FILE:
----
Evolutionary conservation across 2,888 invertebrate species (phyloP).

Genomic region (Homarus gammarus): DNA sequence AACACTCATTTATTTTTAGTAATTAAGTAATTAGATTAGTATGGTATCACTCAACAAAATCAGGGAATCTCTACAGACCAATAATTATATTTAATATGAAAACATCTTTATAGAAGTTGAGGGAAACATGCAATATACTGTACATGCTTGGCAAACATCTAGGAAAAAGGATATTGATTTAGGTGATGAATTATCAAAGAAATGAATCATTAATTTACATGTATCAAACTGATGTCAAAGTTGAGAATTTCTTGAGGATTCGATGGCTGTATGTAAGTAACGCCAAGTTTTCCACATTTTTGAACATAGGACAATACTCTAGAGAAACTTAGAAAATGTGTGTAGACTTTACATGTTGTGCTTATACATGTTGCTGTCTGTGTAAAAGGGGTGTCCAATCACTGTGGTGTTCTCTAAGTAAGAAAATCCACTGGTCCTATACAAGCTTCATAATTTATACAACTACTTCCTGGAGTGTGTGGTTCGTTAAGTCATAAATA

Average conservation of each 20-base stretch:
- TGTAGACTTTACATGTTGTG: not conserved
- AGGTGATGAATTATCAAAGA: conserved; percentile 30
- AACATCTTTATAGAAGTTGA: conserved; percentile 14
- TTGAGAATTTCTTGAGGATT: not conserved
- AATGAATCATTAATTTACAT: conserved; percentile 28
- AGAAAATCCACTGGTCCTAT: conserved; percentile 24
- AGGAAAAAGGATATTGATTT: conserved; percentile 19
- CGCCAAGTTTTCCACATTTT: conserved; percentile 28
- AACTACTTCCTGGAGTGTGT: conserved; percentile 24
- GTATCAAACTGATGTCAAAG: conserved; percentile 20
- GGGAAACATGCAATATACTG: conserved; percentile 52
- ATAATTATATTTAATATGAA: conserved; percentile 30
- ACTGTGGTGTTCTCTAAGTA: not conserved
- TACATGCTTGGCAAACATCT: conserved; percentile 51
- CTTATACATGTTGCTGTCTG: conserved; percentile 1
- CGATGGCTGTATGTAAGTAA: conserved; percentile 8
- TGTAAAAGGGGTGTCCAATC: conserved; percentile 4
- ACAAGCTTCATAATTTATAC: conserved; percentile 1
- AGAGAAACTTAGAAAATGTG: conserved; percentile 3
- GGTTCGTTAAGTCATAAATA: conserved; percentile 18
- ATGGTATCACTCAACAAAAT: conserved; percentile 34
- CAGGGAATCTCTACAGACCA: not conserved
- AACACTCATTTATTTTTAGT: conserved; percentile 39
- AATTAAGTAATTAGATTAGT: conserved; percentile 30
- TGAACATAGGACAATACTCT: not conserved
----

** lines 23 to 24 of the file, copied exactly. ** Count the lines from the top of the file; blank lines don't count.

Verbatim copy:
- GGTTCGTTAAGTCATAAATA: conserved; percentile 18
- ATGGTATCACTCAACAAAAT: conserved; percentile 34